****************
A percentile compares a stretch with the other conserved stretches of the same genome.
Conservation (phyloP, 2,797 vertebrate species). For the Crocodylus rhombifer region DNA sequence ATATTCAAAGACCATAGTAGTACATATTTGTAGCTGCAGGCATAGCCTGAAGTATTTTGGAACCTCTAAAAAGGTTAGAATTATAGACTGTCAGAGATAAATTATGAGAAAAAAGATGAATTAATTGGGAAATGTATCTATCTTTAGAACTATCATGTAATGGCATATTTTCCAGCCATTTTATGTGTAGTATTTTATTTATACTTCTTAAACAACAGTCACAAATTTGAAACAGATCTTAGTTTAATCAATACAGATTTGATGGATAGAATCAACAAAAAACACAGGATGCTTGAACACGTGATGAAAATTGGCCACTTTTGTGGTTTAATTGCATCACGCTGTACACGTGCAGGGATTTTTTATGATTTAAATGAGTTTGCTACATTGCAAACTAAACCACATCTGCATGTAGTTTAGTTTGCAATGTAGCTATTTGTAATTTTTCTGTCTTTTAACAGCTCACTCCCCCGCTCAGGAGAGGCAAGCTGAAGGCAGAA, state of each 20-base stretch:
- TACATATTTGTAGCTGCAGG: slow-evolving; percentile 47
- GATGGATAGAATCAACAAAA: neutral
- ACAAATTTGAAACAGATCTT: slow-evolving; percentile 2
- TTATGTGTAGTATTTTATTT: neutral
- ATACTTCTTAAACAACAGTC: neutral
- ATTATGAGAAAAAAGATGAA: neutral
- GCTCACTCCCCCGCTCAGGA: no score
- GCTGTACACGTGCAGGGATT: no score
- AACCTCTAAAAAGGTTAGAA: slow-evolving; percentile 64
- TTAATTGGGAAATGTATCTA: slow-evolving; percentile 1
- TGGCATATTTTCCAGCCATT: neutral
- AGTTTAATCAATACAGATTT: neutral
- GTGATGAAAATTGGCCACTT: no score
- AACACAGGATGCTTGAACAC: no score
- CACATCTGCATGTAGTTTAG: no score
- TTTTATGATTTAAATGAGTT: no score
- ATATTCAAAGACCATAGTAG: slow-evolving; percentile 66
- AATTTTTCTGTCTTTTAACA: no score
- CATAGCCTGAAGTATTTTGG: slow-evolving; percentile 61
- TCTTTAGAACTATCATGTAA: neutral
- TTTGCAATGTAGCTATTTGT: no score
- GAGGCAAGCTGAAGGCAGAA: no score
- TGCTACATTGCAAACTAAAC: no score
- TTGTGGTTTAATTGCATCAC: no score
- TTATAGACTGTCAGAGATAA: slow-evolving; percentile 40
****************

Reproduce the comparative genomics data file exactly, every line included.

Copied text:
A percentile compares a stretch with the other conserved stretches of the same genome.
Conservation (phyloP, 2,797 vertebrate species). For the Crocodylus rhombifer region DNA sequence ATATTCAAAGACCATAGTAGTACATATTTGTAGCTGCAGGCATAGCCTGAAGTATTTTGGAACCTCTAAAAAGGTTAGAATTATAGACTGTCAGAGATAAATTATGAGAAAAAAGATGAATTAATTGGGAAATGTATCTATCTTTAGAACTATCATGTAATGGCATATTTTCCAGCCATTTTATGTGTAGTATTTTATTTATACTTCTTAAACAACAGTCACAAATTTGAAACAGATCTTAGTTTAATCAATACAGATTTGATGGATAGAATCAACAAAAAACACAGGATGCTTGAACACGTGATGAAAATTGGCCACTTTTGTGGTTTAATTGCATCACGCTGTACACGTGCAGGGATTTTTTATGATTTAAATGAGTTTGCTACATTGCAAACTAAACCACATCTGCATGTAGTTTAGTTTGCAATGTAGCTATTTGTAATTTTTCTGTCTTTTAACAGCTCACTCCCCCGCTCAGGAGAGGCAAGCTGAAGGCAGAA, state of each 20-base stretch:
- TACATATTTGTAGCTGCAGG: slow-evolving; percentile 47
- GATGGATAGAATCAACAAAA: neutral
- ACAAATTTGAAACAGATCTT: slow-evolving; percentile 2
- TTATGTGTAGTATTTTATTT: neutral
- ATACTTCTTAAACAACAGTC: neutral
- ATTATGAGAAAAAAGATGAA: neutral
- GCTCACTCCCCCGCTCAGGA: no score
- GCTGTACACGTGCAGGGATT: no score
- AACCTCTAAAAAGGTTAGAA: slow-evolving; percentile 64
- TTAATTGGGAAATGTATCTA: slow-evolving; percentile 1
- TGGCATATTTTCCAGCCATT: neutral
- AGTTTAATCAATACAGATTT: neutral
- GTGATGAAAATTGGCCACTT: no score
- AACACAGGATGCTTGAACAC: no score
- CACATCTGCATGTAGTTTAG: no score
- TTTTATGATTTAAATGAGTT: no score
- ATATTCAAAGACCATAGTAG: slow-evolving; percentile 66
- AATTTTTCTGTCTTTTAACA: no score
- CATAGCCTGAAGTATTTTGG: slow-evolving; percentile 61
- TCTTTAGAACTATCATGTAA: neutral
- TTTGCAATGTAGCTATTTGT: no score
- GAGGCAAGCTGAAGGCAGAA: no score
- TGCTACATTGCAAACTAAAC: no score
- TTGTGGTTTAATTGCATCAC: no score
- TTATAGACTGTCAGAGATAA: slow-evolving; percentile 40